Dental Extraction

Tooth extraction is the removal of a tooth from its socket in the bone.

If a tooth has been broken or damaged by decay, your dentist will try to fix it with a filling, crown or other treatment. Sometimes, though, there’s too much damage for the tooth to be repaired. In this case, the tooth needs to be extracted. A very loose tooth also will require extraction if it can’t be saved, even with bone replacement surgery (bone graft).

Here are other reasons:

  • Some people have extra teeth that block other teeth from coming in.
  • Sometimes baby teeth don’t fall out in time to allow the permanent teeth to come in.
  • People getting braces may need teeth extracted to create room for the teeth that are being moved into place.
  • People receiving radiation to the head and neck may need to have teeth in the field of radiation extracted.
  • People receiving cancer drugs may develop infected teeth because these drugs weaken the immune system. Infected teeth may need to be extracted.
  • Some teeth may need to be extracted if they could become a source of infection after an organ transplant. People with organ transplants have a high risk of infection because they must take drugs that decrease or suppress the immune system.
  • Wisdom teeth, also called third molars, are often extracted either before or after they come in. They commonly come in during the late teens or early 20s. They need to be removed if they are decayed, cause pain or have a cyst or infection. These teeth often get stuck in the jaw (impacted) and do not come in. This can irritate the gum, causing pain and swelling. In this case, the tooth must be removed. If you need all four wisdom teeth removed, they are usually taken out at the same time.

If you expect to have treatment with intravenous drugs called bisphosphonates for a medical condition, be sure to see your dentist first. If any teeth need to be extracted, this should be done before your drug treatment begins. Having a tooth extraction after bisphosphonate treatment increases the risk of osteonecrosis (death of bone) in the jaw.

Your doctor will give you detailed instructions on what to do and what to expect after your surgery. If you have any questions, make sure to ask them before you leave the office.

Having a tooth taken out is surgery. You can expect some discomfort after even simple extractions. Usually it is mild. Research has shown that taking nonsteroidal anti-inflammatory drugs (NSAIDs) can greatly decrease pain after a tooth extraction. These drugs include ibuprofen, such as Advil, Motrin and others. Take the dose your doctor recommends, 3 to 4 times a day. Take the first pills before the local anesthesia wears off. Continue taking them for 3 days. Ask your doctor for complete instructions.

Surgical extractions generally cause more pain after the procedure than simple extractions. The level of discomfort and how long it lasts will depend on how difficult it was to remove the tooth. Your dentist may prescribe pain medicine for a few days and then suggest an NSAID. Most pain disappears after a couple of days.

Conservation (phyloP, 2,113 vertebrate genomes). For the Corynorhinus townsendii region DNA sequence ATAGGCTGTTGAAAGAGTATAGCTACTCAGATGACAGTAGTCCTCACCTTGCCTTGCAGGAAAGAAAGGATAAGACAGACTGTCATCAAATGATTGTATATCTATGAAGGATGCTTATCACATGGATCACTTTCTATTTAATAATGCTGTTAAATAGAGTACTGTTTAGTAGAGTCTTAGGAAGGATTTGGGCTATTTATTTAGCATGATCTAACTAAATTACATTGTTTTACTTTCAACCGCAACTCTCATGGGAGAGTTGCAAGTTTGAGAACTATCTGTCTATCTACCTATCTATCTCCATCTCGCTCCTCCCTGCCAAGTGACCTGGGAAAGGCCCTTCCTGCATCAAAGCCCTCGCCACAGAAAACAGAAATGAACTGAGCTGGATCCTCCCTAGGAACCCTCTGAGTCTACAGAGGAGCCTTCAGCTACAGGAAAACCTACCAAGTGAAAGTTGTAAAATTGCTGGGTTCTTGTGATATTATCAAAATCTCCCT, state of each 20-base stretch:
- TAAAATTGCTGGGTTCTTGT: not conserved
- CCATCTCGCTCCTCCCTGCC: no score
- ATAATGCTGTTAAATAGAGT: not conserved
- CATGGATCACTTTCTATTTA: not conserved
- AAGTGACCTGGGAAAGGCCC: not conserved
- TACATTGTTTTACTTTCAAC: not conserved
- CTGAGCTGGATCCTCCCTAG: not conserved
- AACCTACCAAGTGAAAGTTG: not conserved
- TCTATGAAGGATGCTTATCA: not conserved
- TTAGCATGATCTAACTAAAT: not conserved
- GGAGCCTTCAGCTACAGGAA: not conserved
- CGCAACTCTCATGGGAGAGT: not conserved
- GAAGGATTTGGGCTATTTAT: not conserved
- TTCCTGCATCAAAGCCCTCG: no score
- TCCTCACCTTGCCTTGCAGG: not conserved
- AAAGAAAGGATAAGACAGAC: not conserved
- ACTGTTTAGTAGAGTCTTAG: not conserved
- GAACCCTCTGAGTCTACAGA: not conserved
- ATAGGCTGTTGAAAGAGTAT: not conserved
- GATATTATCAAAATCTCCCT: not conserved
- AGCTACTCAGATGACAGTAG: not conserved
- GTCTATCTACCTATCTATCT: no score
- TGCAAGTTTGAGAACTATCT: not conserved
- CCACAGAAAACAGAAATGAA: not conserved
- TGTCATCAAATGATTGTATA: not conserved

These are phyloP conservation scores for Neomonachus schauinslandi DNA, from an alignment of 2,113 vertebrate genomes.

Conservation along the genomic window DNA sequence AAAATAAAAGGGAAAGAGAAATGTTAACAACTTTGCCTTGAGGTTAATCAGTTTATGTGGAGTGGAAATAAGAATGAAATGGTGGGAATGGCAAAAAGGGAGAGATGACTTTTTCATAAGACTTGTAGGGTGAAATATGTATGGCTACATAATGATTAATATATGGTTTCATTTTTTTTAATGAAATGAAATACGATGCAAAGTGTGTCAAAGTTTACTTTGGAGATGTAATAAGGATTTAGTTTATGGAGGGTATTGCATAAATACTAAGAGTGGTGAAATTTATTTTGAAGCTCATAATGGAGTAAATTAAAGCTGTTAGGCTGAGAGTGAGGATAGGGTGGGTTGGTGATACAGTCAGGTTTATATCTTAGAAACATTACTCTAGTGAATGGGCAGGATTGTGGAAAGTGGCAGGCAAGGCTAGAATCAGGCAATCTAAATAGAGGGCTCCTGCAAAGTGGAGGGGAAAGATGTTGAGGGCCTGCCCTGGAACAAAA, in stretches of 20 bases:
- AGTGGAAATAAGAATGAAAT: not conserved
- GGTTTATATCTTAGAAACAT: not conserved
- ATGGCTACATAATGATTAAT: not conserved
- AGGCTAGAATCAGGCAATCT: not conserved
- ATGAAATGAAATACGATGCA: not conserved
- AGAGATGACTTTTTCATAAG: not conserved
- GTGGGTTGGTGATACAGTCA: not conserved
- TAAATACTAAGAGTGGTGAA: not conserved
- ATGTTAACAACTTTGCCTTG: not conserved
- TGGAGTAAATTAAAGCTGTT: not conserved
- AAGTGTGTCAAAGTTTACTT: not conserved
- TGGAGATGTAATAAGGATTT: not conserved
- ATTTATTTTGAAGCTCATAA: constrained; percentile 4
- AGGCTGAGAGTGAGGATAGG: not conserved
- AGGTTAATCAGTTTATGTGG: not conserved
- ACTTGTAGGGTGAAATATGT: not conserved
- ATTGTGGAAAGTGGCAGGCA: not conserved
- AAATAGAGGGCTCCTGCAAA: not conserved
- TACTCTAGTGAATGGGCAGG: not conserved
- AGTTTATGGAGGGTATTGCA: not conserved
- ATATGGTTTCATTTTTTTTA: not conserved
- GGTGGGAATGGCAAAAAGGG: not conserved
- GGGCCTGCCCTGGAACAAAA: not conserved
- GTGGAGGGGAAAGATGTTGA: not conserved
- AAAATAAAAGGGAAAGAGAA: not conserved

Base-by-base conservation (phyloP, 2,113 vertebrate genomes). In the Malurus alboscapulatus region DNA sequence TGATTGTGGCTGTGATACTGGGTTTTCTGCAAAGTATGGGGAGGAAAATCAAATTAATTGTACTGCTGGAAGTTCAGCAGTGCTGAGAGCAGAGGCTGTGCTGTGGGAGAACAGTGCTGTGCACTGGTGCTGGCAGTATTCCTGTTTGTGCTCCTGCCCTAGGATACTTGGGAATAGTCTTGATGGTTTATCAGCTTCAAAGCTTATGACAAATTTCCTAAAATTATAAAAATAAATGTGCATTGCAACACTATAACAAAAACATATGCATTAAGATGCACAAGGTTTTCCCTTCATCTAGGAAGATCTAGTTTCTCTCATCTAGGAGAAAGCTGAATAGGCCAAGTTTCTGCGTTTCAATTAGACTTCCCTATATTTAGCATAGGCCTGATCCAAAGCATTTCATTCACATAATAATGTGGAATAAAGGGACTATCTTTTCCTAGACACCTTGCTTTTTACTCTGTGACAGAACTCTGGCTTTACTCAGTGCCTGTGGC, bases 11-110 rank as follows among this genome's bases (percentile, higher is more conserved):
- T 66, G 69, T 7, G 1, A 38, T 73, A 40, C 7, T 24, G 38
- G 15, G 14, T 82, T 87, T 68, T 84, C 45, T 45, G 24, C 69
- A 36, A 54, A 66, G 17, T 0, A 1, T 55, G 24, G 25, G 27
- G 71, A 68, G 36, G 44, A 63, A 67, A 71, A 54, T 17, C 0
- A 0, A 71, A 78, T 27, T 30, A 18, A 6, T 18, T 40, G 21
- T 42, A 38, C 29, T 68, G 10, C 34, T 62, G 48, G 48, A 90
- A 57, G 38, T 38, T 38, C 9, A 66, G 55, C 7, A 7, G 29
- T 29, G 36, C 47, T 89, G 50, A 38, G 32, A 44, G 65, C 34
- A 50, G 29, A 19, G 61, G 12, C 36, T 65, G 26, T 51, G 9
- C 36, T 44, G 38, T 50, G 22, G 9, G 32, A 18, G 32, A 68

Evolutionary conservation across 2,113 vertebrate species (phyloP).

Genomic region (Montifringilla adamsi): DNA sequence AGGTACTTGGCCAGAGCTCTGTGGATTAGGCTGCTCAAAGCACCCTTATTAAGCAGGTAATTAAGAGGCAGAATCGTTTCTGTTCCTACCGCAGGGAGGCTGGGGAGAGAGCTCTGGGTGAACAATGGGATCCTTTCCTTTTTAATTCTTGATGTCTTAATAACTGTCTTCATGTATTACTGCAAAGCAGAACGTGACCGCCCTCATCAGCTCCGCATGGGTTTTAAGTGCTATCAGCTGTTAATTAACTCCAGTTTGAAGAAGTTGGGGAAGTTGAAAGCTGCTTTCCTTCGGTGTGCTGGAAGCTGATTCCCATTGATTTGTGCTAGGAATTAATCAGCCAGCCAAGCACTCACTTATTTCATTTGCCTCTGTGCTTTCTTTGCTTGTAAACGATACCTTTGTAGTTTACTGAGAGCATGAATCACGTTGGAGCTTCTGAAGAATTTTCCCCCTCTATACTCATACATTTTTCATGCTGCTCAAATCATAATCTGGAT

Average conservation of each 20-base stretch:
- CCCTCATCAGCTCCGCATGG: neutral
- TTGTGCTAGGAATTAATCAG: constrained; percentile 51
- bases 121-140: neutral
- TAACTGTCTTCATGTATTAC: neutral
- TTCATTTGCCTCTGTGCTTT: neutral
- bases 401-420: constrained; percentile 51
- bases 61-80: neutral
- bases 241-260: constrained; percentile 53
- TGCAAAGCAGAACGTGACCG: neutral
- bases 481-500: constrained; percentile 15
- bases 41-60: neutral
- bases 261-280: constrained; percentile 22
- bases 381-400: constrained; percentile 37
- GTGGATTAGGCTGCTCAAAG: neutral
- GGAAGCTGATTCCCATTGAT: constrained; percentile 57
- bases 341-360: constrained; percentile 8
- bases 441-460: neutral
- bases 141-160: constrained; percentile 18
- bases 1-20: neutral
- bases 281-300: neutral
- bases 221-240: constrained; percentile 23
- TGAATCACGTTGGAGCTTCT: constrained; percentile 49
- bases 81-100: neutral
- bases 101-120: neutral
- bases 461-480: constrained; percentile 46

A cut in the mouth tends to bleed more than a cut on the skin because it cannot dry out and form a scab. After an extraction, you’ll be asked to bite on a piece of gauze for 20 to 30 minutes. This pressure will allow the blood to clot. You will still have a small amount of bleeding for the next 24 hours or so. It should taper off after that. Don’t disturb the clot that forms on the wound.

You can put ice packs on your face to reduce swelling. Typically, they are left on for 20 minutes at a time and removed for 20 minutes. If your jaw is sore and stiff after the swelling goes away, try warm compresses.

Eat soft and cool foods for a few days. Then try other food as you feel comfortable.

A gentle rinse with warm salt water, started 24 hours after the surgery, can help to keep the area clean. Use one-half teaspoon of salt in a cup of water. Most swelling and bleeding end within a day or two after the surgery. Initial healing takes at least two weeks.

If you need stitches, your doctor may use the kind that dissolve on their own. This usually takes one to two weeks. Rinsing with warm salt water will help the stitches to dissolve. Some stitches need to be removed by the dentist or surgeon.

You should not smoke, use a straw or spit after surgery. These actions can pull the blood clot out of the hole where the tooth was. Do not smoke on the day of surgery. Do not smoke for 24 to 72 hours after having a tooth extracted.

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I recently went in to have some work done that I have been putting off for sometime. I had two crowns that I desperately needed. The entire procedure went well. I have been going there for some time now and the staff has always been friendly. I have two boys that I bring in there too. They always make me feel comfortable which is extremely important to me.

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